From the environment to diplomacy, the American president is beginning to cause real damage. But the worst is yet to come with the arrival of his tax reform.
One year after his election as president of the United States, Donald Trump’s tax plan is relentlessly taking shape. Reducing environmental protection measures, upholding warlike policies in Iran and North Korea, transferring the U.S. Embassy to Jerusalem, or appointing highly conservative Supreme Court justices: the damage caused by this right-wing populist is limited only by his incapacity to completely overhaul U.S. political-economic authority structures. But this will change.
With the House of Representatives and Senate expected to adopt the proposed tax reform, Trump may soon be able to celebrate his first real victory in a year of presidency. It’s a major project. Its impact on financial geopolitics worldwide will vastly overshadow the highly diplomatic and relatively inoffensive blacklist of tax havens disclosed yesterday by the European Union.
In some ways, the U.S. itself is transforming into a tax haven – and Switzerland, a long-standing expert in the tricks of the trade, is directly threatened by this evolution.
Judge for yourselves. By cutting its corporate tax rate from 35 percent to 20 percent, the U.S. is set to become more attractive than cantons such as Geneva. Being a multimillionaire in the U.S. will soon become noticeably more advantageous than in the Lemanic Arc.* The reform will indulge the super rich, further confirming the power of a hereditary plutocracy, of which Trump is a ridiculous incarnation.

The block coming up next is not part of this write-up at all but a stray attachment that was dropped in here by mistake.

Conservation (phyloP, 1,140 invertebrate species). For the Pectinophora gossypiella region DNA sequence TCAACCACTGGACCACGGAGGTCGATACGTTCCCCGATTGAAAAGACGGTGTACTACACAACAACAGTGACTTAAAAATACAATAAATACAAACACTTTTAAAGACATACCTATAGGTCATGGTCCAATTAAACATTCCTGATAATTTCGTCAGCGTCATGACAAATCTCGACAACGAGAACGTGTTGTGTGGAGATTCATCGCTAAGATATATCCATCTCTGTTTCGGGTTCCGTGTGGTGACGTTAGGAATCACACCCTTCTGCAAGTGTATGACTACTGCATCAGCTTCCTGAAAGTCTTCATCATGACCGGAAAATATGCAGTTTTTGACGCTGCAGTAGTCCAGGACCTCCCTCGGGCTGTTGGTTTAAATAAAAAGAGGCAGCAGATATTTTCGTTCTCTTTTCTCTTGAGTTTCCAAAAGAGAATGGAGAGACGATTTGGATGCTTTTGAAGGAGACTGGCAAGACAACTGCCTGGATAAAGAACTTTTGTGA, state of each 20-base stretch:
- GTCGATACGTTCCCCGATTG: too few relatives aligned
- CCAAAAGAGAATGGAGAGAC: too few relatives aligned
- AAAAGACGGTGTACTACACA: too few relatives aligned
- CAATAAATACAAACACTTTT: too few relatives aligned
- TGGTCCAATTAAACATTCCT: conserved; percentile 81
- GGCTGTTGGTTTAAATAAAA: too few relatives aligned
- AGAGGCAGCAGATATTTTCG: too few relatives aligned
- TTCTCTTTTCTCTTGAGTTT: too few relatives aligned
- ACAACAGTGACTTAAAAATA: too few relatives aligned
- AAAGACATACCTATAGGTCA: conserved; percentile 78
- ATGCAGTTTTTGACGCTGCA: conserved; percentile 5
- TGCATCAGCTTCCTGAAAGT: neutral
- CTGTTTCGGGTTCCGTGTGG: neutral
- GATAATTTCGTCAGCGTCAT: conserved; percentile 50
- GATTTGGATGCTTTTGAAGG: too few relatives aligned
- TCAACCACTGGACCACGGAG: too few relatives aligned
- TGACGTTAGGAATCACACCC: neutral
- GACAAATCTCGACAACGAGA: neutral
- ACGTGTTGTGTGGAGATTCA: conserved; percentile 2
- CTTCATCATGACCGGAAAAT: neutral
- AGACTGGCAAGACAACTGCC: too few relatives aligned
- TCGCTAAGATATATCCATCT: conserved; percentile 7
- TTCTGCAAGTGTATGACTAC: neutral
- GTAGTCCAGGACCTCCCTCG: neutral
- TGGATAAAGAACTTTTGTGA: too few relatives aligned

The United States currently has a real problem due to anarchy in its tax system. Its aberrations have led U.S. businesses to shelter hundreds of billions of profits abroad. Therefore, wanting to repatriate this sum is both fair and logical. But, the current reform is unbalanced, due first to its unequal nature, and because it will further worsen the monumental U.S. public debt. But it is also unbalanced due to its overtly protectionist orientation.
According to the two versions currently under scrutiny in the House of Representatives and Senate, the future fiscal policy would discriminate against foreign corporations selling in the U.S. via subsidiaries. This bias contradicts World Trade Organization regulations and international taxation codes of conduct. It would be detrimental to all exporting countries, especially Switzerland.
The two houses of Congress have very little time remaining to reverse the trend, and to prevent the world – which has many more urgent issues – from suffering a fiscal war between developed countries.
*Editor’s note: The Lemanic Arc is a reference to the Lake Geneva region in Switzerland that encompasses the cantons of Geneva, Vaud and Valais.